Drying his arms, James reintroduces himself. His bearing is warm and all of us are instantly put at ease. He calls in Steve Inder, an assistant at the dairy, and together they gather the implements for cutting curds – two tools roughly the shape of large cricket paddles. Inside the rectangular metal frames are a series of parallel north-south wires or east-west wires.
We will use the north-south cutter twice, cutting in perpendicular rows so that the surface is scored with hundreds of squares. We'll then sweep the east-west cutter down the length of the vat, producing centimetre-sized cubes.
In a gesture only earned by thousands of hours of repetition, James slips the wire into the curds and, seemingly without effort, draws it down the length of the vat. The curds warble in the cutter's wake, jiggling for an instant before resettling. We repeat this process in turns, reluctant at first – all of us doing our best to mimic James's firm offhandedness – then eventually with some degree of confidence.
The crew, hands in the vat
Wash your arms up to the shoulder, James says, it's time to move some curds. The four of us do as we're told and surround the tank. Put your hands in, he instructs us. Slowly at first, we slide our hands into the mixture.
The feeling is at once foreign and familiar, almost amniotic. The curds are satin-soft and soothing, heavy but featherlight; they brush against our skin in a manner that is lulling, drowsy-making. Remarks are made about swimming in the mixture.
The goal now is to coax more whey from the curds, but gently – overly contracted curds should be avoided, as should their inverse. James shows us how to do this, lightly scooping the curds from the edges, centre and bottom with relaxed hands and spread fingers. Our arms are wet up to the bicep in whey. Its colour has deepened into a rich yellow-grey hue.
We connect paddles to the mechanised stirrers. James switches them on, languidly at first. This part is crucial as it keeps the curds from glomming together (which, we'll later learn, they're very keen to do) while simultaneously helping them release whey. From a rack on the far side of the room he grabs a kind of perforated kayak paddle and I'm assigned to keep the corners and floor of the vat clear of stuck and/or eddying curds. The rest of the team continues to agitate, clearing the tank walls, which are heated to keep the mixture at 33°.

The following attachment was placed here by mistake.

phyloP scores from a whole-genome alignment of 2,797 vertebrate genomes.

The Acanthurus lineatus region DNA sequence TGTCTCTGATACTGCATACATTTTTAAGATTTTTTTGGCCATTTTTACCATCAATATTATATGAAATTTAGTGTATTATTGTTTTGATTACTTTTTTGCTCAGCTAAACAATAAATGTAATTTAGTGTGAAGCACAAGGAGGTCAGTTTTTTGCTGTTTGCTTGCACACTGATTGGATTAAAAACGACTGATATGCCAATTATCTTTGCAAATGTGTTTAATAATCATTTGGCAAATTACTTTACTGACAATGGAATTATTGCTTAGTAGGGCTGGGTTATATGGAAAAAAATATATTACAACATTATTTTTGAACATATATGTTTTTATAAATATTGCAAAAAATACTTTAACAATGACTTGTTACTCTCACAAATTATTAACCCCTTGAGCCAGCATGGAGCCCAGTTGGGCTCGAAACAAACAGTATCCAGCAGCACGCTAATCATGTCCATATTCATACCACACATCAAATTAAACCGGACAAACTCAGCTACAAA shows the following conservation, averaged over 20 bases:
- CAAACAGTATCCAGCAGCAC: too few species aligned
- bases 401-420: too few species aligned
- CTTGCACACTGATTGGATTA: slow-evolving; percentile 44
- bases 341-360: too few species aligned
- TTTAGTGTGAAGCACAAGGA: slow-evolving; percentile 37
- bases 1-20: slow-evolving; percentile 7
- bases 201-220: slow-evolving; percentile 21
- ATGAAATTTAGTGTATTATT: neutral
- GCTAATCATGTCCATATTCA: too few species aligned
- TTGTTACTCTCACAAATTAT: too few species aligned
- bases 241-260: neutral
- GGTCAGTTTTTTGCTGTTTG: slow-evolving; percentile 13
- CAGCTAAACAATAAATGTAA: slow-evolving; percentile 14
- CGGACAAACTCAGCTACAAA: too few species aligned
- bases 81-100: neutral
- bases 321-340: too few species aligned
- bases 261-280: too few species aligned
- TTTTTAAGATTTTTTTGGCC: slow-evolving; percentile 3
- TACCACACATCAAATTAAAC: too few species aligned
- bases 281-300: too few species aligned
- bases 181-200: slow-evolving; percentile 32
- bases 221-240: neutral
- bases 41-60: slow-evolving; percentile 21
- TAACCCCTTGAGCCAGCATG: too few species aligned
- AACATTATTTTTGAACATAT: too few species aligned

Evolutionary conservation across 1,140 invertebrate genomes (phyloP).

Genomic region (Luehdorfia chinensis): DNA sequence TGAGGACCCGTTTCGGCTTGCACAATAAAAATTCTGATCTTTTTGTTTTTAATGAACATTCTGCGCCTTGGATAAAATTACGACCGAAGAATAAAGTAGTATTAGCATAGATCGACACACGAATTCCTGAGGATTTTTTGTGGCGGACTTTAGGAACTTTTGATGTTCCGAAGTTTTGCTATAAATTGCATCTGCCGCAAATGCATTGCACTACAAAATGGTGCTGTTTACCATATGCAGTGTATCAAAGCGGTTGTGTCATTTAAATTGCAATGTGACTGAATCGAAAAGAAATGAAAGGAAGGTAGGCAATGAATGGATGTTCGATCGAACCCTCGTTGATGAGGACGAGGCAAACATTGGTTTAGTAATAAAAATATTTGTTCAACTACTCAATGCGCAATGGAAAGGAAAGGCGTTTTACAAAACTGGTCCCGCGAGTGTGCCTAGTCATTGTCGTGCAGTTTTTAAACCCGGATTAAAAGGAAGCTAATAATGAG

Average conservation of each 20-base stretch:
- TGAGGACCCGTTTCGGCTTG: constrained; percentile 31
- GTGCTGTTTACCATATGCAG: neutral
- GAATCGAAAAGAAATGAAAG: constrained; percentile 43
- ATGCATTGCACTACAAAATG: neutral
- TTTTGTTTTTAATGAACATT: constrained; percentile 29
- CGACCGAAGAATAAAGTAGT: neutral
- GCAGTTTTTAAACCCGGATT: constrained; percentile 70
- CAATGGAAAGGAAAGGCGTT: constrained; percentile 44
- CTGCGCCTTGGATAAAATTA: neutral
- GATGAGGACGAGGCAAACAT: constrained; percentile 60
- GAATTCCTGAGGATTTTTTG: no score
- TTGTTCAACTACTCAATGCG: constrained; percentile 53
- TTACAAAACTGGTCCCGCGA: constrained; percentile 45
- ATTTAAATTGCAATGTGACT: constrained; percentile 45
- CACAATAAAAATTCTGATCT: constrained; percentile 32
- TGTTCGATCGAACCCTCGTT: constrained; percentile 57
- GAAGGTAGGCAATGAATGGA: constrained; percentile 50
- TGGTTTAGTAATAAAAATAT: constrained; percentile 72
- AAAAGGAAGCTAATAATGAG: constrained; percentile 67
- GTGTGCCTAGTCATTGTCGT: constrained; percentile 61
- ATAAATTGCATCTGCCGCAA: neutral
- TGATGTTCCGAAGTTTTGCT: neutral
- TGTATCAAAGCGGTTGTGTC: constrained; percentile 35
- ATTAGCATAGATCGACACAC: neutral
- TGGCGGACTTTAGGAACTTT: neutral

Stirrer agitating the curds
David, the vat & the kayak paddle
Before we go to our cheese tasting James gathers us together and tells us to collect a single curd from the vat. We each lift one from the swirling mixture. On our palms they rest, virtually weightless. They have the appearance and texture of panna cotta, but none of the mass. He suggests we place them on our tongues, not chewing or moving them for a moment, just letting them rest. We do. A subtle but unmistakable sweetness pours through my mouth – I recognise it from ricotta – as the curd expels its whey. The texture, fleeting as it is, is irresistible. As I begin to chew, the familiar curdy squeak emerges, and any sweetness is replaced by a flat, somewhat repulsive flavour more easily described by what it lacks: saltiness, sweetness, any trace of umami or complexity.
Andy greets us at reception with a cheese board. We taste the varieties, five of which are essentially the same cheese with additions and/or levels of maturity, plus the Stoney Cross. We discuss strengths, favourites, concentrating as if something much greater were at stake, each of us happy, however, to be on the other side of a cheese tasting for a change.
Clockwise from top: Lyburn Lightly Oak Smoked, Stoney Cross, Lyburn Garlic & Nettle, Lyburn Gold, Winchester and Old Winchester